TRENTON, N.J. (CN) – New Jersey’s high court rejected a challenge Tuesday against how the NFL apportioned tickets to the 2014 Super Bowl, making fans compete for just 1 percent of tickets in a public lottery.
The Third Circuit had asked the New Jersey Supreme Court to rule on the issue as it weighs a complaint by a member of the public who paid $4,000 for two seats to the game held that year in East Rutherford.
In the underlying suit, Josh Finkelman claimed that the NFL’s policy of hoarding Super Bowl XLVIII tickets for league insiders meant that his seats cost more than twice the face value of $800 apiece.
More than 82,000 fans attended Super Bowl XLVIII at MetLife Stadium, a game where the Seattle Seahawks thumped the Denver Broncos 43-8.
The NFL has said it awarded each of the two teams 17.5 percent of the tickets. It then doled out the rest to other NFL teams, broadcast networks, companies and other VIPs. Because fewer than 800 tickets were earmarked for the public lottery, prices ultimately skyrocketed as tickets hit the secondary market.
Finkelman claimed in his class action that such conduct amounted to a breach of New Jersey’s Ticket Resale Law, which mandates that at least 5 percent of tickets to a show or event be publicly available.
The Garden Stater had filed his suit several times, only to see it dismissed again and again for failing to state a claim. In 2017, however, the Third Circuit revived the suit and asked the New Jersey Supreme Court to weigh in on whether the amended complaint had standing under state law.
During arguments last year at the high court, Bruce Nagel of Nagel & Rice argued for Finkelman that New Jersey’s law is simple: any event held in New Jersey must make 95 percent of all tickets available to the public.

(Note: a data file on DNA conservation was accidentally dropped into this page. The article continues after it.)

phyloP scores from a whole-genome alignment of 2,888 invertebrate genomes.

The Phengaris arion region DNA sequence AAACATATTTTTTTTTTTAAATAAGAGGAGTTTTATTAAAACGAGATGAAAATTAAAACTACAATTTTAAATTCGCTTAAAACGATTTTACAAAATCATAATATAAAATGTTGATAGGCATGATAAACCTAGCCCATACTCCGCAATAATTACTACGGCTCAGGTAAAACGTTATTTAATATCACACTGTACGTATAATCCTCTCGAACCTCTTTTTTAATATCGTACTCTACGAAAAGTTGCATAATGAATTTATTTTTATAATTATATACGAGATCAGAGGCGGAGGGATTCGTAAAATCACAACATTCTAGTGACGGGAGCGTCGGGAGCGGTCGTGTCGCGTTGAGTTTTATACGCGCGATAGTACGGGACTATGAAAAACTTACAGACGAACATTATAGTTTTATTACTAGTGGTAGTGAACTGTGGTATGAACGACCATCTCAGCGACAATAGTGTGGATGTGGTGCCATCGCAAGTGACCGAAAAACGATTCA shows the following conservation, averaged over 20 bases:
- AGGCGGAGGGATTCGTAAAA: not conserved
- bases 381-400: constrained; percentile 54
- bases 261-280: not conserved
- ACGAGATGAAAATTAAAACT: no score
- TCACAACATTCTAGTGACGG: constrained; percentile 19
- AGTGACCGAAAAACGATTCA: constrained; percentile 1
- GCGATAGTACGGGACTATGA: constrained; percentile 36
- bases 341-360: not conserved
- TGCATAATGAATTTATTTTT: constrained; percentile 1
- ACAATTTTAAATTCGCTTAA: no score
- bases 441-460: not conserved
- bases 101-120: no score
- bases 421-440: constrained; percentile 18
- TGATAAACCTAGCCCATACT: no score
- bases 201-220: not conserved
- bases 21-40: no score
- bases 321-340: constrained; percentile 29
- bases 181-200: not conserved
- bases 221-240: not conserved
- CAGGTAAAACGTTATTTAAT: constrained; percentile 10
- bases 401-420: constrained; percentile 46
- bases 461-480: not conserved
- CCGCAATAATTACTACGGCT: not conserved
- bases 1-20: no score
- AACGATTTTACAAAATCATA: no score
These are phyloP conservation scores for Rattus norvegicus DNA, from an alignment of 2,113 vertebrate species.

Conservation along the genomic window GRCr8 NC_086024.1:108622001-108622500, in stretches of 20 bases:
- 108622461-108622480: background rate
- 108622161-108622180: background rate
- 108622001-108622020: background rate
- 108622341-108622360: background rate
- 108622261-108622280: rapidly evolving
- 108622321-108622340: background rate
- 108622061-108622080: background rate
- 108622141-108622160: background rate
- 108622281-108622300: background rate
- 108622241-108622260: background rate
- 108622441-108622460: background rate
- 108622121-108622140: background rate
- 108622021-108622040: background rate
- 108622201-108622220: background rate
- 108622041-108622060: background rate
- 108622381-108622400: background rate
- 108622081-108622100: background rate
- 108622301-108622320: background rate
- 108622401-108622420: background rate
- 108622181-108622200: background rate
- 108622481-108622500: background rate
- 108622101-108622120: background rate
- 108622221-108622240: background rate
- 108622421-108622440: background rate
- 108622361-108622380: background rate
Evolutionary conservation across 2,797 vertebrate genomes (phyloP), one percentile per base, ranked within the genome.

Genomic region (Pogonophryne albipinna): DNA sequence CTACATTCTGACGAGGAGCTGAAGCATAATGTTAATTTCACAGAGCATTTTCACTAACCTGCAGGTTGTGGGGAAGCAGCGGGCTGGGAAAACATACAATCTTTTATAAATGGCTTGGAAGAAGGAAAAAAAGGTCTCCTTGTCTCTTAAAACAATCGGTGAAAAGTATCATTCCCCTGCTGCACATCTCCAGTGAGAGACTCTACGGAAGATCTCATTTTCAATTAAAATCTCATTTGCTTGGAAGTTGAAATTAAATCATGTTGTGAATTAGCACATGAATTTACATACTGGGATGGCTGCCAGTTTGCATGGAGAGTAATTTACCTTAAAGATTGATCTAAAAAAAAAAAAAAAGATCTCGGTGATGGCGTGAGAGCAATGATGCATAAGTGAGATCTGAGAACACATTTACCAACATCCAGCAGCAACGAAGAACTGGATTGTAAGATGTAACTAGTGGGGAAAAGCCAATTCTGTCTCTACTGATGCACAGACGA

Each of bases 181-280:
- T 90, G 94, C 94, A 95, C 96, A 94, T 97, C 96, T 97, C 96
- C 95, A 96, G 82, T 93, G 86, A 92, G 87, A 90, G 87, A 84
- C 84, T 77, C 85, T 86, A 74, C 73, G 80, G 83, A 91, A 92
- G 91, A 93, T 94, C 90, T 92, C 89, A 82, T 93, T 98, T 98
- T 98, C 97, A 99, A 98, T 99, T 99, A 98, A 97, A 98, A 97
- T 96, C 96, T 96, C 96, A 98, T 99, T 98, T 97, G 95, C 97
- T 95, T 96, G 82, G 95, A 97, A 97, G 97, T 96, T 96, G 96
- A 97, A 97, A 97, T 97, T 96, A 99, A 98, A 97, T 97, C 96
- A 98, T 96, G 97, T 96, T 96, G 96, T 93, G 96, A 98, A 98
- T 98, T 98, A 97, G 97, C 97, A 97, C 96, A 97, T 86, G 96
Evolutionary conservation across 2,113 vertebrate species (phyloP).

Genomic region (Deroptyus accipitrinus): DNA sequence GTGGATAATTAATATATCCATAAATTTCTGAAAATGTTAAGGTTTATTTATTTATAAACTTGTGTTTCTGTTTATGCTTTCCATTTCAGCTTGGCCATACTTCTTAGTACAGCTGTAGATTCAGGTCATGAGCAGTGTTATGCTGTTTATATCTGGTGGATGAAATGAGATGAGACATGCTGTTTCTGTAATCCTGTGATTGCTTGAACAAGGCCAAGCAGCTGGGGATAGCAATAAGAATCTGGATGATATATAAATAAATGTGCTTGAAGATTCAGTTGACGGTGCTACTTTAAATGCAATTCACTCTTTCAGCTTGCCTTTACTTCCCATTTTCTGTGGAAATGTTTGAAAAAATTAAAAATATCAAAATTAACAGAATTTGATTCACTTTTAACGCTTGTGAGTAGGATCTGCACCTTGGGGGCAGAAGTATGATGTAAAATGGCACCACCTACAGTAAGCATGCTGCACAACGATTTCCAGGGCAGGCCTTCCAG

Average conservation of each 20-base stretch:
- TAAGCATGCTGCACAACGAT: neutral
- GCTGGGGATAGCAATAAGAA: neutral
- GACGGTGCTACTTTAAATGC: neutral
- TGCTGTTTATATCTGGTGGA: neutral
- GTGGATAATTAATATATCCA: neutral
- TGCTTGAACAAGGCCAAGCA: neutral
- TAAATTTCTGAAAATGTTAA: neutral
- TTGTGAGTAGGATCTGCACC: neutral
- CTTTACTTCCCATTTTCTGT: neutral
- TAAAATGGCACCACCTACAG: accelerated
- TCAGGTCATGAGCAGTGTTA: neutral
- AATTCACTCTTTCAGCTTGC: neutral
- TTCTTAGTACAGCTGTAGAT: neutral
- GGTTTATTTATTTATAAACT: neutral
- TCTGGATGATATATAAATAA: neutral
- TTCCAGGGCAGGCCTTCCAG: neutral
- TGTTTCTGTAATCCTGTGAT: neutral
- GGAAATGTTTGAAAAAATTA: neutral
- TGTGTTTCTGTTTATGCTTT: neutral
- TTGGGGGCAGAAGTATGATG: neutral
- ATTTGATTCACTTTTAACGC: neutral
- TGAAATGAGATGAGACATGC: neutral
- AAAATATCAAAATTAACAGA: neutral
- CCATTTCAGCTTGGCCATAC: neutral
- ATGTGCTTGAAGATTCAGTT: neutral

Several justices raised questions during the hearing, however, about whether the 5 percent rule applied to all tickets to an event or merely all those considered available.
The New Jersey Supreme Court was unanimous Wednesday that the tickets kept for the lottery were the only ones meant for release to the general public.
“When the NFL made one percent of those 2014 Super Bowl tickets available for sale to the lottery winners it ‘released’ those tickets for sale,” Justice Anne Patterson wrote for the court.
Nagel blasted the decision.
“This opinion is the most anti-consumer decision in decades,” Nagel said. “The legislature passed the law requiring all promoters of events in New Jersey to sell 95 percent of all tickets to the public to insure public access to good seats at face value, and now our Supreme Court has eliminated that protection. The ruling is illogical and ignores the plain meaning and intent of the statute.”
The 19-page ruling notes that, as difficult as it is to score Super Bowl tickets in the NFL’s lottery, nothing guarantees a fan the opportunity to buy tickets at face value.
“Nothing in [the ticket law] or its legislative history suggests that in order for a release of tickets to constitute a ‘release for sale to the general public,’ tickets must be available to any member of the public who wants to purchase them,” Patterson wrote.
She added that state legislators never intended the “draconian measure” of automatically setting aside 5 percent of any event’s tickets automatically be set aside for the general public. Doing so would prevent setting aside playoff tickets for season-ticket holders or prime theater seats to subscribers, she wrote.
Patterson also emphasized that Finkelman bought his tickets from a resale, not the lottery. “Those tickets were never destined to be part of a public sale,” she wrote.
Jonathan Pressment of Haynes & Boone represented the NFL but did not return an email seeking comment. The league meanwhile lauded the court today for finding that its “distribution of Super Bowl XLVIII tickets was in full compliance with applicable law.”